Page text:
If you feel confident to represent yourself then it should not cost you more than the court fee. If your ex instructs solicitors/barristers then she will have to pay their fees.
The courts will look at degree of attachment and commitment shown by you to your child over the years and if they are satisfied you are a good enough and committed father, they will grant you the PR even if mother does not agree. They will also want to know your reasons for applying for PR. I would advise you consult with a qualified solicitor before proceeding with this, maybe for a one off consultation, but from the facts you have provided, it seems - in my opinion - highly likely you will obtain the parental responsibility from the courts.
Just remembered another point. If your ex tries to say you are not the biological father to your child and that is why you should not get parental responsibility, then the judge may order that you both pay the costs of a DNA test to confirm this. Although I am sure this will not be an issue as you were registered on the birth certificate? It is probably best you discuss this with your ex first and try to get her to go into a PR Agreement with you first before going to Court.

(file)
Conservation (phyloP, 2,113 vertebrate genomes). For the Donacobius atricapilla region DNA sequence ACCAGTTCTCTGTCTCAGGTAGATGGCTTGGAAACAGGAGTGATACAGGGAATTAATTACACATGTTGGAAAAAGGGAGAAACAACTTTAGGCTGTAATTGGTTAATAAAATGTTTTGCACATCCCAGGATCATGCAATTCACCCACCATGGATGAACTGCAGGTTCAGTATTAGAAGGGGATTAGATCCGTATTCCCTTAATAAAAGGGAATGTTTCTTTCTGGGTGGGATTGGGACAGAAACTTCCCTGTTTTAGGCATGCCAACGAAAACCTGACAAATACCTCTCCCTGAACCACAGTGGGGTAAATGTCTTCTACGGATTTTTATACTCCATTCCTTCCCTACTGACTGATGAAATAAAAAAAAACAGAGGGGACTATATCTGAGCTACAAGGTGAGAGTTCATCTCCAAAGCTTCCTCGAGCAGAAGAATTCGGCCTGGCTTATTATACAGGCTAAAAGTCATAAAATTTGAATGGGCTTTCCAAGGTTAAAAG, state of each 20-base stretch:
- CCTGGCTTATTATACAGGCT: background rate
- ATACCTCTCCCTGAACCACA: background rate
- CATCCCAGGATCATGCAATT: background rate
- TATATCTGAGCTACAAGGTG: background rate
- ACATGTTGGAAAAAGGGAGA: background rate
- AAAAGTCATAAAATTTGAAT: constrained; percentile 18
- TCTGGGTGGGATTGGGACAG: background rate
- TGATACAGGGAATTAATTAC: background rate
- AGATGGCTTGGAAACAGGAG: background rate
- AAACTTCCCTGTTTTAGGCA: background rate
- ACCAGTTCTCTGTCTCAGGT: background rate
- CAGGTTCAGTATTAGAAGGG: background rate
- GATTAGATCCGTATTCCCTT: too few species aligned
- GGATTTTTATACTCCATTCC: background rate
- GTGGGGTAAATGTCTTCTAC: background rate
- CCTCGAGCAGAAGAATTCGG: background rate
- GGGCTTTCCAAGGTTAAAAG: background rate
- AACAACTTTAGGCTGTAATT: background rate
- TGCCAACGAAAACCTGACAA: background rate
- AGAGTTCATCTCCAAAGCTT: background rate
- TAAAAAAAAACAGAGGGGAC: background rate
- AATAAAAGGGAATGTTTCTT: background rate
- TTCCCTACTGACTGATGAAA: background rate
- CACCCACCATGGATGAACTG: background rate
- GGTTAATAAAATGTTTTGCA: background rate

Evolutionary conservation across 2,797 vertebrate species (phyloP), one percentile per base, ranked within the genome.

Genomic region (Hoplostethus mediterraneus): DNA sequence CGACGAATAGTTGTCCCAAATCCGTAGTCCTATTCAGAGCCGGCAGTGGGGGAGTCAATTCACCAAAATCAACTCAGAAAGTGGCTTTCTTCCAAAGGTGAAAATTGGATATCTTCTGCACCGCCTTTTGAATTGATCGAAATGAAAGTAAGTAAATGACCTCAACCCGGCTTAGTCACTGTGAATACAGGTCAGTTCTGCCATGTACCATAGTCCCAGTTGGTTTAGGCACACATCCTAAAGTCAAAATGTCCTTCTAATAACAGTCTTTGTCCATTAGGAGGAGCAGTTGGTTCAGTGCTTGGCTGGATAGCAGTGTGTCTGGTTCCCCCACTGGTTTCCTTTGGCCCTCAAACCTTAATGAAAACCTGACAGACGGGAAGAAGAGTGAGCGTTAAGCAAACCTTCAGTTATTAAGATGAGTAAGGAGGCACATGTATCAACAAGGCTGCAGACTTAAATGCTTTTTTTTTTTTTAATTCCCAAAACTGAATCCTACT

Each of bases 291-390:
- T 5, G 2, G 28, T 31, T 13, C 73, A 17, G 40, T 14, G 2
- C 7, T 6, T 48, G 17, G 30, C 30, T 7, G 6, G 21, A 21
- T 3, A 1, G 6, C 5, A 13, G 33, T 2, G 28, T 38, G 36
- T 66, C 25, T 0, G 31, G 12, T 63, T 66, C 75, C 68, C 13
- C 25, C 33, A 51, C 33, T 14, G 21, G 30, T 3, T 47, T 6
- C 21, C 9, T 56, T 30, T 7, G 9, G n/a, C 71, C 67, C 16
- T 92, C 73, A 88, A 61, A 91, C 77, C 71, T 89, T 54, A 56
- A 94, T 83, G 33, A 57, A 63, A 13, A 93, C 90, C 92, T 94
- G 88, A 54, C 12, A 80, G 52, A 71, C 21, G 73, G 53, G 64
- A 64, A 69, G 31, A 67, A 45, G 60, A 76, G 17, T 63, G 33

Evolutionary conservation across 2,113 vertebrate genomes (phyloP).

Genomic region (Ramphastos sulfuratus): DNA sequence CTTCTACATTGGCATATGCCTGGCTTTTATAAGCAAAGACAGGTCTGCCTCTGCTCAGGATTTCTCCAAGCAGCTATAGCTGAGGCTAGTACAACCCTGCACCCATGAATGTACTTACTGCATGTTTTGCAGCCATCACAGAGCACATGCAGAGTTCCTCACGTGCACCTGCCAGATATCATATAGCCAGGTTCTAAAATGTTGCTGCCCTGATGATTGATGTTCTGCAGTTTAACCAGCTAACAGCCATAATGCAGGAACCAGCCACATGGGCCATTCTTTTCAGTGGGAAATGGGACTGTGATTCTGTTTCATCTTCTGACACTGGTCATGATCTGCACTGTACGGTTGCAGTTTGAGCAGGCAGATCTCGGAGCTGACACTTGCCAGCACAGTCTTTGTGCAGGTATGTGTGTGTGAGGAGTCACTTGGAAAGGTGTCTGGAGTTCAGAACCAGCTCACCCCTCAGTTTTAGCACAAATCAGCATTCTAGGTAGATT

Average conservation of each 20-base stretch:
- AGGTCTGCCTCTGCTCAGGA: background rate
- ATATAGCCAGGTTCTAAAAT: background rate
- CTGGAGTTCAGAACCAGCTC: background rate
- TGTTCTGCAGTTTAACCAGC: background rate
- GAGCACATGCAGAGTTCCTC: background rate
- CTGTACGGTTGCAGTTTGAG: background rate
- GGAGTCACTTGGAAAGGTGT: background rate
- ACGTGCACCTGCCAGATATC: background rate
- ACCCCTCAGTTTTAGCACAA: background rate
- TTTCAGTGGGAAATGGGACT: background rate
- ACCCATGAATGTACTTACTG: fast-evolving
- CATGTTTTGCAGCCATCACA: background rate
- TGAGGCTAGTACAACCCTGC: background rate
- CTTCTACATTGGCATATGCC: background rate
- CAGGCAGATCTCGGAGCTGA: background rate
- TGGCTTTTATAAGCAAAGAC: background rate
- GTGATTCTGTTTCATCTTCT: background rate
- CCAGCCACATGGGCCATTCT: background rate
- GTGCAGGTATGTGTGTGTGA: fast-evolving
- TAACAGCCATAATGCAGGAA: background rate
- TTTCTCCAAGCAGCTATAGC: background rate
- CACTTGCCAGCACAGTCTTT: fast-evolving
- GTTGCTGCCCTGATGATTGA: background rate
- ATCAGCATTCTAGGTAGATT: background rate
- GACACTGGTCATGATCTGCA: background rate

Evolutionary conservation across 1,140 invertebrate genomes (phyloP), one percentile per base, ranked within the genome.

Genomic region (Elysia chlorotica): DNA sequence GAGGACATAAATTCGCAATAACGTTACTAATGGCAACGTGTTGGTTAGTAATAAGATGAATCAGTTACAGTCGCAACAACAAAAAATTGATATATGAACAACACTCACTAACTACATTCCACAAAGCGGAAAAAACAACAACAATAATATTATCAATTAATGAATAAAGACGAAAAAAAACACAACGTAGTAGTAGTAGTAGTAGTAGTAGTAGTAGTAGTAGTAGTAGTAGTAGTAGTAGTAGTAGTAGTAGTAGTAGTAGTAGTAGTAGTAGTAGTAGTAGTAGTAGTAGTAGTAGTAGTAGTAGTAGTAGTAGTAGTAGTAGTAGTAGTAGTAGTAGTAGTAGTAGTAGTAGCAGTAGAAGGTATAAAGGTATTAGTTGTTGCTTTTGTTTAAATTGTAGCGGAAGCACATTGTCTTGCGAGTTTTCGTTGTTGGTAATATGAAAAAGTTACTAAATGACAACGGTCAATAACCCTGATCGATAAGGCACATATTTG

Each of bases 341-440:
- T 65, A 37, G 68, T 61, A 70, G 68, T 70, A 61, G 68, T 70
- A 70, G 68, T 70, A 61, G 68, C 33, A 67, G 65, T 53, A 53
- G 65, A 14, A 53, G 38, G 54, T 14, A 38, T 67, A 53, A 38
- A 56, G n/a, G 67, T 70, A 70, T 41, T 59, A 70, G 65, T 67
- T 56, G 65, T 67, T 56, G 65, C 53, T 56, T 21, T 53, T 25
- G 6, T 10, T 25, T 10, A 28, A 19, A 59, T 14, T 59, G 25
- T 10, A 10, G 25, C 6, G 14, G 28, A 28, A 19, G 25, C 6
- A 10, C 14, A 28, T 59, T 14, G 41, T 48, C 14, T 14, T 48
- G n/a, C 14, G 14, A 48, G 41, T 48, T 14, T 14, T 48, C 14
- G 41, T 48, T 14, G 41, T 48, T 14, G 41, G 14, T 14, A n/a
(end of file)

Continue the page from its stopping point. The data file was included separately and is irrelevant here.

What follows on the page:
It seems a shame to involve the courts after 5 years. Good
contact for children
relies on parents working together . Going to court tends to leave parents feeling resentful and resistant making working together difficult. Even if the mother is dismissive a few sessions of mediation
may help diffuse the situation so constructive progress can be made.
In any event before you apply to court you (or a solicitor on your behalf) needs to write formally and ask the mother to sign a Parental Responsibility Agreement. The letter can then be used in court if necessary as evidence that you have been reasonable and tried to resolve the matter between yourselves before applying to court.
If your ex refuses you would need to apply to court asking for a Parental Responsibility Order to be imposed. There is then a requirement in most cases that the applicant to court proceedings sets up a Mediation Information & Assessment Meeting with an approved mediator before the court will hear a case.